Monday, February 27, 2012

5 Steps to an Alternative Spring Break

Regardless of whether you’re a high school student, a university undergraduate or a family, planning an Alternative Spring Break (ASB) is the perfect opportunity to escape from the predictable trap of the all-inclusive vacation. 

If you want a spring break that’s far from pedestrian, here’s how you can organize your own ASB:


1. Choose your own adventure: The brilliant thing about ASBs is that unlike all-inclusive vacations at cookie-cutter resorts, you can plan a completely unique and unforgettable week-long experience. Regardless of whether you’re coming from a high school, a university faculty or a community sports league, there are countless options available. Read more on the Verge Magazine website»

Thursday, February 23, 2012

How to Travel in Canada with Your Dog


When our Boston Terrier, Brockton, first joined our little family, I had just one nagging concern about dog ownership: how can I travel and own a dog? Gone, it seemed, were the carefree month-long trips  to foreign locales.

But as it turns out, there was a simple solution to a simple problem; sometimes I'd just have to bring the pup with me. Last summer, Brock made the first of what will likely be many journeys throughout his lifetime across the country.

Here's what I learned about travelling across Canada with a dog:

Tuesday, February 21, 2012

A Changing Landscape


Six years after the fact, there’s no shame in admitting that when I decided to volunteer overseas, I had no clue what I wanted to do. Destination was little more than a passing thought (when I was eventually placed in Vanuatu, I had to look it up on a map) and I didn’t really care what I’d be doing. (Building stuff? Sure, that sounded like a good idea.)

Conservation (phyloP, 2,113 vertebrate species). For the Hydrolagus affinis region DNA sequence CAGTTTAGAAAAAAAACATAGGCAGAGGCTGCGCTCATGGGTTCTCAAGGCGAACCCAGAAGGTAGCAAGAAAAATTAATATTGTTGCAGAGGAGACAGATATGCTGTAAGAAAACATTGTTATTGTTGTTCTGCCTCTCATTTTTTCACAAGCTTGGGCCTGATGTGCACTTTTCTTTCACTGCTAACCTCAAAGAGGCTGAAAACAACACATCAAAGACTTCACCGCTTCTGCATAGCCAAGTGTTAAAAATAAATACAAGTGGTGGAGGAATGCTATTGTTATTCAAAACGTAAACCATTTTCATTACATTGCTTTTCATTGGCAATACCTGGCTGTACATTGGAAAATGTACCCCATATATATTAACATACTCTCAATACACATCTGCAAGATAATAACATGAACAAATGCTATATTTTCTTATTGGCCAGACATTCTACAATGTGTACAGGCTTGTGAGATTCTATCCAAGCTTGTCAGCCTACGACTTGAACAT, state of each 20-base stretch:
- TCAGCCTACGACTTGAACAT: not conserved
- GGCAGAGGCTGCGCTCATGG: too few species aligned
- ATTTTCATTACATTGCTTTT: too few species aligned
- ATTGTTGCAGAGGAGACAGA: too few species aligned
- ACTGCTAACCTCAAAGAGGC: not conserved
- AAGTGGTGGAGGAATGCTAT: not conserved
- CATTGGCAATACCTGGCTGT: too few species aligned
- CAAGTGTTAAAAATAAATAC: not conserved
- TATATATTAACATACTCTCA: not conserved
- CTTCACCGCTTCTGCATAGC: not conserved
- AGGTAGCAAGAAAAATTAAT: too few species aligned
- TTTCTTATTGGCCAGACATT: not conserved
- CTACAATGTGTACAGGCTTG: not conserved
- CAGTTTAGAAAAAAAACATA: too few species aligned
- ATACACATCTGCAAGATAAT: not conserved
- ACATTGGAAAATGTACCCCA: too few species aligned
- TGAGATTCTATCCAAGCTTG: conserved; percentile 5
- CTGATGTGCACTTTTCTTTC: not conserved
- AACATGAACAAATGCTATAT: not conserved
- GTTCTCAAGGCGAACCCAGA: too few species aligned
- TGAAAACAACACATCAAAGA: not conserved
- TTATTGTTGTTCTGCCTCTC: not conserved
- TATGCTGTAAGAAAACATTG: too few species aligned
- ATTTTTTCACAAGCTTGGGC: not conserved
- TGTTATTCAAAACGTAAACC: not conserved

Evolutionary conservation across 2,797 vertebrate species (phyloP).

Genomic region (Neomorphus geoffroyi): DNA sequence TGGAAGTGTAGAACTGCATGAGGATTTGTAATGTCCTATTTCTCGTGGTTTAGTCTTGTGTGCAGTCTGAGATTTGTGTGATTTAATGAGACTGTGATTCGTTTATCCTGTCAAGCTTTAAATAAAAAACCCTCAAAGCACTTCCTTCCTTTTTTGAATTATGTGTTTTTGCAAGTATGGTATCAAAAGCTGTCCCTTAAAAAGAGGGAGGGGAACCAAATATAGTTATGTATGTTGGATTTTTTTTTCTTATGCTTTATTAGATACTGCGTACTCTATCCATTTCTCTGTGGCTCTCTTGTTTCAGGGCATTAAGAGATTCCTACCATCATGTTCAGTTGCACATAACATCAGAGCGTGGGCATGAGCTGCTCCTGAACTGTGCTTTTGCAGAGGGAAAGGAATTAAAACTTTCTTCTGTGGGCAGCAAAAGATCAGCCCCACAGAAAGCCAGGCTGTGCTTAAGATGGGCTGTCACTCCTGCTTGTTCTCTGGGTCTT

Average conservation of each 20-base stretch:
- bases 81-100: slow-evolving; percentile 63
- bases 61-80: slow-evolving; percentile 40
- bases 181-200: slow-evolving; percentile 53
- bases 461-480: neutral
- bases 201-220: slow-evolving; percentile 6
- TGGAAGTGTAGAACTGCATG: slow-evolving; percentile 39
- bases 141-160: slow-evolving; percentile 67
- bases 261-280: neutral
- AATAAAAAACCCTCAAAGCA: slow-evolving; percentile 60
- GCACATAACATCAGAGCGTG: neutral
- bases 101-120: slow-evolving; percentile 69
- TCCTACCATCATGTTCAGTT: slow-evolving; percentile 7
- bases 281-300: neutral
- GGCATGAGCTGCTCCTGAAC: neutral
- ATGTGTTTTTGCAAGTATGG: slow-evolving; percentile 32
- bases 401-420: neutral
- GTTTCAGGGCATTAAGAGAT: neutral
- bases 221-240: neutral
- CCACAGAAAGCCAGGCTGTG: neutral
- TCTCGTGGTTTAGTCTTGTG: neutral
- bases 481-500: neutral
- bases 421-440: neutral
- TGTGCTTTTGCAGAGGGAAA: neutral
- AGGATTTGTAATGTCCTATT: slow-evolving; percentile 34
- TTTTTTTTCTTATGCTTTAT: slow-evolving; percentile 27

Without a background in international development, concepts related to sustainable development were foreign to me. I was your typical idealistic undergraduate student— just like the estimated 1.6 million people who volunteer overseas every year, I just wanted to help.

In fact, I only had one “must” on my list when it came to finding a volunteer-sending organization—it had to be a registered charity. I wanted to know exactly where my money was going and ensure that it wasn’t lining someone’s pocket. (It’s hard enough to wrap your mind around the concept of paying to volunteer—for me, it was even harder to swallow the idea of someone profiting from my hard-fundraised dollars.)

Six years later, I’m not sure that my criteria today would remain the same—or even if I would have the same options available to me. Continue reading on the Verge Magazine website →

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